These very real lungs will breathe in more that 11,000 liters of air today, and tonight over our farm will rise the Great Hexagon of the blazing winter stars – Sirius, Rigel, ruby Aldebran, Capella, the fiery Gemini twins, and Procyon, and in the center, scarlet Betelguse, the red supergiant larger than twice the size of earth’s orbit around the sun – and I will embrace the skin of a boy child that my body grew from a seed. The low heavens outside the paned windows fill with more snowflakes than stars, no two-stacked crystals the same; the trees in the wood draw in collective green breath to the still of January hibernation, and God in the world will birth ice from His womb, frost of heaven, bind the chains of the Pleiades, loose the cords of Orion, and number again the strands on my head (Job 38:31; Matthew 10:30) Isn’t it here? The wonder? Why do I spend so much of my living hours struggling to see it? Do we truly stumble so blind that we must be affronted with blinding magnificence for our blurry soul-sight to recognize grandeur? The very same surging magnificence that cascades over our every day here. Who has time or eyes to notice? All my eyes can seem to fixate on are the splatters of disappointment across here and me. I close the bathroom linen closet. Pick up a brush to swish toilets. I don’t need more time to breathe so that I may experience more locales, possess more, accomplish more. Because wonder really could be here – for the seeing eyes. So – more time for more what? The face of Jesus flashes. Jesus, the God-Man with his own termination date. Jesus, the God-Man who came to save me from prisons of fear and guilt and depression and sadness. With an expiration of less than twelve hours, what does Jesus count as all most important?
“And he took bread, gave thanks and broke it, and gave it to them…” (Luke 22:19)
This. I live in this place, make porridge, scrub toilets, do laundry, and for days, weeks, I am brave and I do get out of bed and I think on this. I study this, the full life, the being fully ready for the end. I start to think that maybe there is a way out of nightmares to dreams? Maybe?
I thumb, run my finger across the pages of the heavy and thick books bound. I read it slowly. In the original language, “he gave thanks” reads “eucharisteo.”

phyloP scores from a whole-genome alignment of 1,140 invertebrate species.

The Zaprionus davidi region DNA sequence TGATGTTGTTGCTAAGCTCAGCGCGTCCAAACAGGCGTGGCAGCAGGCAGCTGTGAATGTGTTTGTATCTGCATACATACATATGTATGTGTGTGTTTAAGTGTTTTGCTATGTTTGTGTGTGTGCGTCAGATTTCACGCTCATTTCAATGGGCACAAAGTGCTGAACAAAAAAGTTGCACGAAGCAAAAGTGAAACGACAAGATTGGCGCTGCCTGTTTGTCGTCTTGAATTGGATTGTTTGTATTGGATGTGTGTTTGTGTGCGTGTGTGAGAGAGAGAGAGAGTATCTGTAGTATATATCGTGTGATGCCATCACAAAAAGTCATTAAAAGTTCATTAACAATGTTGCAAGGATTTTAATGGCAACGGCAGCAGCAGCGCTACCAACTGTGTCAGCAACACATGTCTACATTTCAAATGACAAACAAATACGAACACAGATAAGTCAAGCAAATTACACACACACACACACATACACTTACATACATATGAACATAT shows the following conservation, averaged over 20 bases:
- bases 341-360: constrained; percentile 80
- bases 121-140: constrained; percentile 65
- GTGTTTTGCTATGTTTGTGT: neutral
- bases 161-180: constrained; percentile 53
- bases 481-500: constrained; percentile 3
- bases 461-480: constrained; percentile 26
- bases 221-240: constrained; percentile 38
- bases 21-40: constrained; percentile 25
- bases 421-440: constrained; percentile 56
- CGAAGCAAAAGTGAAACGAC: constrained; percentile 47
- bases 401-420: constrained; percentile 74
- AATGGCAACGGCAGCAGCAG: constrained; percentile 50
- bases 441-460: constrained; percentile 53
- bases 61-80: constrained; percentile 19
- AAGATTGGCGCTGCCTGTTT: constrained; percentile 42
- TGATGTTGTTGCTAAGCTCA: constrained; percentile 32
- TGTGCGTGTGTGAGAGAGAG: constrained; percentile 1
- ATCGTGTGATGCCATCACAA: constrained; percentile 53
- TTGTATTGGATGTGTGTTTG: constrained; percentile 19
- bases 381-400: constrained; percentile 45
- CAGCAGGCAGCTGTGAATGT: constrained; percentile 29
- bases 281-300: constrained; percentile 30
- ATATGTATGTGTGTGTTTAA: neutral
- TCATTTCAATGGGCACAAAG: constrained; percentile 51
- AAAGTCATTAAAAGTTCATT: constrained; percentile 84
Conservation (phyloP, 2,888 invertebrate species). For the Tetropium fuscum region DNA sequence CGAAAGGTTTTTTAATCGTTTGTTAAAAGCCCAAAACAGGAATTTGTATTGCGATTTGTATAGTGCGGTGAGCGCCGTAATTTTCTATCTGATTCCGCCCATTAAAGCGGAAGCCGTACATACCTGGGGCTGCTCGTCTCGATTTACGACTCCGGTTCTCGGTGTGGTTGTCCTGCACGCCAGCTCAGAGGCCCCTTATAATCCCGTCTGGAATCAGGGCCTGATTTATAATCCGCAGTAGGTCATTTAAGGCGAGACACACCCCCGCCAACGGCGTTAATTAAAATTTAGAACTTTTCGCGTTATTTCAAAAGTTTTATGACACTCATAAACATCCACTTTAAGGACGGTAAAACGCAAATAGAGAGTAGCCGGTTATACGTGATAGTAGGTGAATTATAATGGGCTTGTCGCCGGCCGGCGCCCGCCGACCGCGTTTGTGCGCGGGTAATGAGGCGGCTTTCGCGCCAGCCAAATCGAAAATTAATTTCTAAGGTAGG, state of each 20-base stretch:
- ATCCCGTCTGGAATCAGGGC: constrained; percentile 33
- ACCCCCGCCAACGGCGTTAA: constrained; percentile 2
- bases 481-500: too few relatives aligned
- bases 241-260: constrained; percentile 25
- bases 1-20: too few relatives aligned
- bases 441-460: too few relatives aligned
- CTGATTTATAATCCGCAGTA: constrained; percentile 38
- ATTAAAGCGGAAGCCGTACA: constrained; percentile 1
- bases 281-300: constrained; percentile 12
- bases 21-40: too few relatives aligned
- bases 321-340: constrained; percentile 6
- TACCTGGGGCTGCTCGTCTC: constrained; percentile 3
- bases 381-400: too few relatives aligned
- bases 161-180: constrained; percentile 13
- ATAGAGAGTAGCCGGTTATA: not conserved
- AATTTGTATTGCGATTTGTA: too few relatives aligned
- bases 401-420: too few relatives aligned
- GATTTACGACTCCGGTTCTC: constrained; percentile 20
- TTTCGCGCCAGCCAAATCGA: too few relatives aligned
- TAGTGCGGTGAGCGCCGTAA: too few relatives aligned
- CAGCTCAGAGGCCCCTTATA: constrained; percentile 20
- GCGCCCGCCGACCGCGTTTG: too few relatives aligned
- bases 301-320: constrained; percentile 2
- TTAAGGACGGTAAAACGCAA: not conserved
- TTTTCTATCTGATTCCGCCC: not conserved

I underline it on the page. Can it lay a sure foundation under a life? Offer the fullest life?
The root word of eucharisteo is charis, meaning “grace.” Jesus took the bread and saw it as grace and gave thanks. He took the bread and knew it to be gift and gave thanks.
But there is more, and I read it. Eucharisteo, thanksgiving, envelopes the Greek word for grace, charis. But it also holds its derivative, the Greek word chara, meaning “joy.” Joy. Ah…yes. I might be needing me some of that. That might be what the quest for more is all about-that which Augustine claimed, “Without exception…all try their hardest to reach the same goal, that is, joy.”
I breathe deep, like a sojourner finally coming home. That has always been the goal of the fullest life – joy. And my life knew exactly how elusive that slippery three-letter word, joy, can be. I think of it then again, that night of nightmares , the flailing, frantic, moon-eyed lunge for more. More what? And this was it; I could tell how my whole being responded to that one word. I longed for more life, for more holy joy.
That’s what I was struggling out of nightmares to reach, to seize. Joy. But where can I seize this holy grail of joy? I look back down to the page. Was this the clue to the quest of all most important? Deep chara joy is found only at the table of the euCHARisteo – the table of thanksgiving. I sit there long…wondering…is it that simple?
Is the height of my chara joy dependent on the depths of my eucharisteo thanks?
So then as long as thanks is possible…I think this through. As long as thanks is possible, then joy is always possible. Joy is always possible. Whenever, meaning – now; wherever, meaning – here. The hold grail of joy is not in some exotic location or some emotional mountain peak experience. the joy wonder could be here! Here, in the messy, piercing ache of now, joy might be – unbelievable – possible! The only place we need see before we die is this place of seeing God, here and now.
I whisper it out loud, let the tongue feel these sounds, the ear hear their truth.
A triplet of stars, a constellation in the black.
A threefold cord that might hold a life? Offer a way up into the fullest life?
Grace. Thanksgiving. Joy. Eucharisteo.
A Greek word…that might make meaning of everything?”